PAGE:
News Flash: Sunscreen and Burning, Vacation-Slacking Consequences, a Tax Break For Fitness

Every week, we’re bringing you a roundup of the latest health and wellness news to hit the wire. This week, we look at how much protection sunscreen users are actually getting, what happens when you take time off from fitness, and a new bill that would make your gym membership cheaper.

Why your sunscreen isn’t preventing the burn

Even if you slap on sunscreen every day before you head outside, you may not be getting full protection from UV rays. The problem is not with the product, experts say, but rather a user error, with most people putting on a layer of sunscreen that’s just too thin to be effective.

Sunscreen makers use a certain thickness of application—2 milligrams per square centimeter—as the basis for determining their protection factor or SPF. But scientists say most people don’t apply nearly that much.

And when you don’t slather it on, the protection factor goes way down, according to researchers at King’s College London. Recent research by King’s College showed that a typical application of SPF sunscreen provided only 40 percent of the expected sun protection.

For someone wearing SPF 15, that might not be enough to prevent a burn. To better prevent sun damage, use a higher SPF than you think necessary, apply a thick layer, reapply often and don’t rely on sunscreen alone—use sun protective hats, clothing and shade, too.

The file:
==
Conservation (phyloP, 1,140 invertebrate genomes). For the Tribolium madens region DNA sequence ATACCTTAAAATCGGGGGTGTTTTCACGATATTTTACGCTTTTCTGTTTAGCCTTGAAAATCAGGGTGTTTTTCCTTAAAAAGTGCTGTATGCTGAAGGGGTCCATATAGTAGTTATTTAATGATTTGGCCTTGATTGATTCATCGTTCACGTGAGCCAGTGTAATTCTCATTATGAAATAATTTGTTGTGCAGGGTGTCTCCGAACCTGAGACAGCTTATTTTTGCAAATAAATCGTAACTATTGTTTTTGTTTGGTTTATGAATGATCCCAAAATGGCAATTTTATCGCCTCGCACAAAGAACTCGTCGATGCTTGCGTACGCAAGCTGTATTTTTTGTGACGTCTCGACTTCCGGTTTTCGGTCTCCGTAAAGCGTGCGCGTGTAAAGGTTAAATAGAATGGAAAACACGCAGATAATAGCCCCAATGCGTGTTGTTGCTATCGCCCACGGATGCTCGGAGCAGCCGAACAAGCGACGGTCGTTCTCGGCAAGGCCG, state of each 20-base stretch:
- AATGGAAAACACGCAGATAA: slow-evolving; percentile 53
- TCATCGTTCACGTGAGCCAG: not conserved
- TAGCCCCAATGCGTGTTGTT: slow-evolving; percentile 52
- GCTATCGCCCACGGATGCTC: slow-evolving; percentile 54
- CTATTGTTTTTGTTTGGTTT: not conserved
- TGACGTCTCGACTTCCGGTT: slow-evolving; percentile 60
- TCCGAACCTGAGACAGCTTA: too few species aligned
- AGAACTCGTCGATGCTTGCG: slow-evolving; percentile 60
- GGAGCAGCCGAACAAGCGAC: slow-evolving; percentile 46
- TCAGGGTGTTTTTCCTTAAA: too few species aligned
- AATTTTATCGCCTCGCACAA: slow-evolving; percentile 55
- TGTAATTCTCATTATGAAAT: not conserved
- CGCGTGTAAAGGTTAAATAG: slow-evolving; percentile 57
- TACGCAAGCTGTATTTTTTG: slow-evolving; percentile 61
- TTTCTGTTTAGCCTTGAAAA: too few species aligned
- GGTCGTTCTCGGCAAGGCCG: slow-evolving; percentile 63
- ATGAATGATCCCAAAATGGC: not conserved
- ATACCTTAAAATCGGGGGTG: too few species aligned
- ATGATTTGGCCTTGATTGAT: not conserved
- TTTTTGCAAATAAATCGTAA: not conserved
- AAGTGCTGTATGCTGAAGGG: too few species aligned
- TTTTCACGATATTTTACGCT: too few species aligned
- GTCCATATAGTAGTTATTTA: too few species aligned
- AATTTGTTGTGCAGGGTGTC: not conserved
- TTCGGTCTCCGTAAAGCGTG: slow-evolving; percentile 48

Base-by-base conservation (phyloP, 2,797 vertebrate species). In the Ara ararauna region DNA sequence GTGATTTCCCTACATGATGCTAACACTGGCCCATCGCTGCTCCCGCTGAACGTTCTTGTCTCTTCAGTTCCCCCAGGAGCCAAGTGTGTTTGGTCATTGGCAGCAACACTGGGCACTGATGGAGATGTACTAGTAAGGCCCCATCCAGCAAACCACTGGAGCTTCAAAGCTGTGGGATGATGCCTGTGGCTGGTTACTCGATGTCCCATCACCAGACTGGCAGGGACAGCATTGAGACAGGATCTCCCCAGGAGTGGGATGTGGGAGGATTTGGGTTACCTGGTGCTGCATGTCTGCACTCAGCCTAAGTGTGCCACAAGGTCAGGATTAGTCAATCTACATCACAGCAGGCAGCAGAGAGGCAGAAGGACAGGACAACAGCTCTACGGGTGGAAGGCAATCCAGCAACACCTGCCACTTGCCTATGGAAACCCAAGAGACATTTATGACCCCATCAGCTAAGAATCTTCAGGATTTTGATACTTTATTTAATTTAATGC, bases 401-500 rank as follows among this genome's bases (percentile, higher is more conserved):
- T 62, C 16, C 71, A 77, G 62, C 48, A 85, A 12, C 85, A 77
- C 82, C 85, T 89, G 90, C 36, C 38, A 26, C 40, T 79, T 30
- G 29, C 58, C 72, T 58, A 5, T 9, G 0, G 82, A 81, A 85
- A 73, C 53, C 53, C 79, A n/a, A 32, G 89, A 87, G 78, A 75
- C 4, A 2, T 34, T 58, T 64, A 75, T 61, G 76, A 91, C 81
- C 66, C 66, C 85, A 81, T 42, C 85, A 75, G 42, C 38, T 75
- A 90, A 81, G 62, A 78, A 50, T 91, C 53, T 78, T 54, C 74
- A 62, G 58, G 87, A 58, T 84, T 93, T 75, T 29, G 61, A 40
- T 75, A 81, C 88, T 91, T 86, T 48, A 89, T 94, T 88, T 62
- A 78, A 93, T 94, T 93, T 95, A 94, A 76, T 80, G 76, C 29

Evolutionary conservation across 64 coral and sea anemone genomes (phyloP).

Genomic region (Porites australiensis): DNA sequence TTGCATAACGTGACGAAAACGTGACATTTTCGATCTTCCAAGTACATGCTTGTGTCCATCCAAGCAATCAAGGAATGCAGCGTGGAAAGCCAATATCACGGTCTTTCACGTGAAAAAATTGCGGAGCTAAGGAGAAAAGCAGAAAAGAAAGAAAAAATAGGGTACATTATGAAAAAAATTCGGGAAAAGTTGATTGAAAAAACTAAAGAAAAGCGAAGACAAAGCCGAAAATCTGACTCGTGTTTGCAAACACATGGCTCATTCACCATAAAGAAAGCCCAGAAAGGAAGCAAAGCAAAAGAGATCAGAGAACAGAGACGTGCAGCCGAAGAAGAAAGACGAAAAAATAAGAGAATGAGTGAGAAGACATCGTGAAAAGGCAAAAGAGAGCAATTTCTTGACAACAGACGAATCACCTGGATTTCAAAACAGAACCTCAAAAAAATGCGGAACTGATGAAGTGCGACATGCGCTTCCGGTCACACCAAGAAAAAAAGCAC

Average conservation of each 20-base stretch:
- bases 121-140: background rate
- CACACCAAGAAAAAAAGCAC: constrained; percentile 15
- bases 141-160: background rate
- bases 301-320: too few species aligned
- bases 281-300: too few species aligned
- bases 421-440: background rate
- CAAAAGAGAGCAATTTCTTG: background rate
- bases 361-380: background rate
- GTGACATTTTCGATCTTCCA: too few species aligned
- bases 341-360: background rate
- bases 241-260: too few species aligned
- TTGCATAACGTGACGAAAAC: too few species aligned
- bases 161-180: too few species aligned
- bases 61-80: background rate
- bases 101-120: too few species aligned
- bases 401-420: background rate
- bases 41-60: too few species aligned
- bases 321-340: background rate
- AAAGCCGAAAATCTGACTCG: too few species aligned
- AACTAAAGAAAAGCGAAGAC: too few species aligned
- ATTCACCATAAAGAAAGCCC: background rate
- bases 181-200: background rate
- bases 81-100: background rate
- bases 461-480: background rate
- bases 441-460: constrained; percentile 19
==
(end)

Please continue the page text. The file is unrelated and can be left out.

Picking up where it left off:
The aftereffects of vacation downtime

Who doesn’t love the R & R that comes with summer vacation? But all that lounging can come with a greater cost than you think, according to this report in The New York Times.

A new study by University of Liverpool researchers published in the journal Diabetologia looked at what happened when 45 active adult men and women abruptly stopped moving as much, cutting their steps from more than 10,000 each day to less than 2,000 and sitting for more than three and a half additional hours daily.

At the end of the period, their blood sugar levels had risen, insulin sensitivity had declined, cholesterol profiles were less healthy, and the volunteers had lost a little muscle mass while gaining fat around their abdomen. Thankfully, for most of the volunteers, these consequences reversed when they became active again. But a few did not return to the same level of vigorous exercise they had engaged in before and still carried some symptoms of insulin resistance, even after two weeks of moving normally.

The costs of inactivity were even greater for overweight seniors in another study published in The Journals of Gerontology. Here, seniors who reduced their steps to less than 1,000 a day for two weeks developed similar problems with blood sugar control and changes in muscle tissue. Some had to be removed from the study because they had edged into full-fledged Type 2 diabetes. And those results were not fully reversed after two weeks of moving again.

The upshot? Inactivity, even for a short period, can wreak more havoc on your health than you think, and those costs get steeper as you age. Find a way to squeeze a little exercise in while you’re traveling.

Cutting the cost of fitness

Last week, the U.S. House of Representatives passed the Personal Health Investment Today, or PHIT, Act as part of H.R.6199 in a 277-142 vote. The legislation would allow people to use their pretax flexible spending accounts and health savings accounts—typically used on medical expenses—to cover up to $1,000 per family (or $500 per single filer) on sports and fitness costs each year.

Approved costs include gym memberships, personal training programs and sports activity programs, as well as the safety equipment required for each. The legislation now moves to the Senate for consideration.

Photo credit: Leonides Ruvalca, Unsplash